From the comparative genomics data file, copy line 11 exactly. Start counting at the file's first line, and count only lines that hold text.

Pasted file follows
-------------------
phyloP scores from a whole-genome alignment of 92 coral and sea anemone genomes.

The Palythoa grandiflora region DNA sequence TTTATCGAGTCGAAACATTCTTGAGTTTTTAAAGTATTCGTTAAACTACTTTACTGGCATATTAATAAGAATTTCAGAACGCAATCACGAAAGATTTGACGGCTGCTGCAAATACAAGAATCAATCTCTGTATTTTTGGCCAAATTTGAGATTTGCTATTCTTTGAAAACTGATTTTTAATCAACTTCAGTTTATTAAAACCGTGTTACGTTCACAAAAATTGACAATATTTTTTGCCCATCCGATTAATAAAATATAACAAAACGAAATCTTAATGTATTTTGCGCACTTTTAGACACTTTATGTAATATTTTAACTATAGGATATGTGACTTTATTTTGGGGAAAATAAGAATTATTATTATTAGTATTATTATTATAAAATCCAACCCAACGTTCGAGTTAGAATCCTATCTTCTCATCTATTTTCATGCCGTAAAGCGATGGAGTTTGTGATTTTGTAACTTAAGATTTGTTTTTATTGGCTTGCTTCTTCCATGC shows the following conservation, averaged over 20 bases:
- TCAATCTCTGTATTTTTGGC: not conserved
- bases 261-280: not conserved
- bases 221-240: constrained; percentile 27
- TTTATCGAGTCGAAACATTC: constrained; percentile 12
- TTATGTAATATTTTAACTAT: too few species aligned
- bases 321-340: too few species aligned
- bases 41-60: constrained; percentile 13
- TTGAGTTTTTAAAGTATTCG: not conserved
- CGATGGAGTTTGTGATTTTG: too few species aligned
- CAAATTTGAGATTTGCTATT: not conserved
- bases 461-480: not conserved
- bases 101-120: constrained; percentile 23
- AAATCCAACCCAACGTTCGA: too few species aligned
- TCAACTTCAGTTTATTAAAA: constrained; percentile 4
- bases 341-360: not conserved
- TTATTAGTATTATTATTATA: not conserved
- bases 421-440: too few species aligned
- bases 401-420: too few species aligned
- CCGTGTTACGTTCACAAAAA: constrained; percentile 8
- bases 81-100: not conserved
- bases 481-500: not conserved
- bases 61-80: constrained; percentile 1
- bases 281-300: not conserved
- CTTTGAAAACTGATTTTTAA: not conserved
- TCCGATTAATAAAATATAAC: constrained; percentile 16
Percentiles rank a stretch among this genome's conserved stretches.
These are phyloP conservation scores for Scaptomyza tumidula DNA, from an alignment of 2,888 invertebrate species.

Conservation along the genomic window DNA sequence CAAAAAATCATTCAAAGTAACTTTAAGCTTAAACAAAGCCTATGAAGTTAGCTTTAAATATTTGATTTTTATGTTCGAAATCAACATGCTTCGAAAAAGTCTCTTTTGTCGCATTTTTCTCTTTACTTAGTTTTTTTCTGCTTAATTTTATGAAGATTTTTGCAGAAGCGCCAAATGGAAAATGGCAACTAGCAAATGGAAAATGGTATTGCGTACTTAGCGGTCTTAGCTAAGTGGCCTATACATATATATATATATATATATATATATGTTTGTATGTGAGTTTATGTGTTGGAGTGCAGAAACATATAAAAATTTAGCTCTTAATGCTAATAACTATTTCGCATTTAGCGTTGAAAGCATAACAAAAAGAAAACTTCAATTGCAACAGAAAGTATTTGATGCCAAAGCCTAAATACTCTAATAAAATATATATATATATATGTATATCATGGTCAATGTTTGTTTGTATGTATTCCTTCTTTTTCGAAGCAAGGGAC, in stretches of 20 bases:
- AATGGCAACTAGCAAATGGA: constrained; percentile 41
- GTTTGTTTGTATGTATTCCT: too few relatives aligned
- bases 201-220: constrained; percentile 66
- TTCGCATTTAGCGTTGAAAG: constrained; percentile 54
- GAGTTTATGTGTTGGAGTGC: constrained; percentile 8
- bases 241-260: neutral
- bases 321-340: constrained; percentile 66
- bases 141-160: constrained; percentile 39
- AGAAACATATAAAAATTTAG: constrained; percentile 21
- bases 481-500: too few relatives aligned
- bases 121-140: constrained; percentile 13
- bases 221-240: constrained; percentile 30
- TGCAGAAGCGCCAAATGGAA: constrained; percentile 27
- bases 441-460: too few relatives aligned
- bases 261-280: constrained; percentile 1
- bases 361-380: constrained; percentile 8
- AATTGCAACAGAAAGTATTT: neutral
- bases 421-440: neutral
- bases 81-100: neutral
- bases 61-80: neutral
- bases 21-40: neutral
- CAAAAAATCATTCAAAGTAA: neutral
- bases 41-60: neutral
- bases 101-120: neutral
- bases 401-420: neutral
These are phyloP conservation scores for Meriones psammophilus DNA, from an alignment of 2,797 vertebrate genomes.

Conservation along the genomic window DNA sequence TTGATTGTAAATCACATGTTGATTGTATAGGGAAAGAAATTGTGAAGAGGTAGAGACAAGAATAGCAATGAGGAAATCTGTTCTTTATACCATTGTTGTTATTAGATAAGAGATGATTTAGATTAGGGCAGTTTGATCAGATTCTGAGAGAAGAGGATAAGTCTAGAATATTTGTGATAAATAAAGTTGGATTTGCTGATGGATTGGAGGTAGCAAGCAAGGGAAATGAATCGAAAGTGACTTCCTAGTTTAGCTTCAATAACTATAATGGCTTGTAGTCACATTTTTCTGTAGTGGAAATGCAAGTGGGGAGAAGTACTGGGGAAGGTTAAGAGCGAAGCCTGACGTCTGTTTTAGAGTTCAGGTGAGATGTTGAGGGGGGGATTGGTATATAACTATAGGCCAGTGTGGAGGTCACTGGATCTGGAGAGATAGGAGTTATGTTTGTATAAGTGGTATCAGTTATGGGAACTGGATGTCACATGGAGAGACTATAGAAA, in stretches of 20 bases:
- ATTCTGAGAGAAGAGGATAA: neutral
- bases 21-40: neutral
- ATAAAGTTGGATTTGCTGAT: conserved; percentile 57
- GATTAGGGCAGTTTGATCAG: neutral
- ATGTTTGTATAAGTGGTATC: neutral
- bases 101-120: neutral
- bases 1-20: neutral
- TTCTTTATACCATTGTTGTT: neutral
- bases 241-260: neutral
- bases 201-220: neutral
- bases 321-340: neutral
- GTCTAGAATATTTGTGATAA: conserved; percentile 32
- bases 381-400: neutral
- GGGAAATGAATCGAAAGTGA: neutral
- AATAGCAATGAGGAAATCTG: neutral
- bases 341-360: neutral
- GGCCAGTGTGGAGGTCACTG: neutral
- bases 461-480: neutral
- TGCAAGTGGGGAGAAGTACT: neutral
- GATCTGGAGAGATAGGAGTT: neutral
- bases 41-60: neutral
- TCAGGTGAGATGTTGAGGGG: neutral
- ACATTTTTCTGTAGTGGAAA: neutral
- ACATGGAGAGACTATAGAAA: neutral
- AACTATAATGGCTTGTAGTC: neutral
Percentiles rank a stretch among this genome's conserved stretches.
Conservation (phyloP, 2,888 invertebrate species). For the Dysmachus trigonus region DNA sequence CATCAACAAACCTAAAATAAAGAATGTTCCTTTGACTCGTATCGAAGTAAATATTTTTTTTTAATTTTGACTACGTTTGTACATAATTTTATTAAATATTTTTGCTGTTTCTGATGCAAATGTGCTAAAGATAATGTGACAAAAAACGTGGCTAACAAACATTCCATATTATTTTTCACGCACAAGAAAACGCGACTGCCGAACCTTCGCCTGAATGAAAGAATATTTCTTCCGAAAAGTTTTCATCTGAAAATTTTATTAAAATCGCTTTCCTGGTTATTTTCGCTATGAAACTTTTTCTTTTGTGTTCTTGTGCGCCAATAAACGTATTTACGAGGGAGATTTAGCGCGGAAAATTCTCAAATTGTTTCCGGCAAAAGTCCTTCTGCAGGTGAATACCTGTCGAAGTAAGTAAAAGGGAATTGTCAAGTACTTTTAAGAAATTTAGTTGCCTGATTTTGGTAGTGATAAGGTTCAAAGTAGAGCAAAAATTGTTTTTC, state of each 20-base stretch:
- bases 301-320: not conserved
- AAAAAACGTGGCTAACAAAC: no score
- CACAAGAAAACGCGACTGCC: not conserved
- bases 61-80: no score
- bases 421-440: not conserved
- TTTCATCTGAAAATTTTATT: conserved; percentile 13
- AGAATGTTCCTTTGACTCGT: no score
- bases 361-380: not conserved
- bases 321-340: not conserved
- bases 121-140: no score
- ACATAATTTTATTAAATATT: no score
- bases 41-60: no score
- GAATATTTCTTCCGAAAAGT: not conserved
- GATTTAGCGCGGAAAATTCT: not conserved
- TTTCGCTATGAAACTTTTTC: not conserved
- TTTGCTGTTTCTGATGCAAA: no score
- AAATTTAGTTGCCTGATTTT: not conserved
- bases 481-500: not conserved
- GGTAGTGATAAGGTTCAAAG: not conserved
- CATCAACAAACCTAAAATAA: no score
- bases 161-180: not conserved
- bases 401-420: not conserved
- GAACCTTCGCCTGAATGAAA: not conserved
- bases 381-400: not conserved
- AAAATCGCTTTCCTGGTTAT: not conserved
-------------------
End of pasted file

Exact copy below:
- CGATGGAGTTTGTGATTTTG: too few species aligned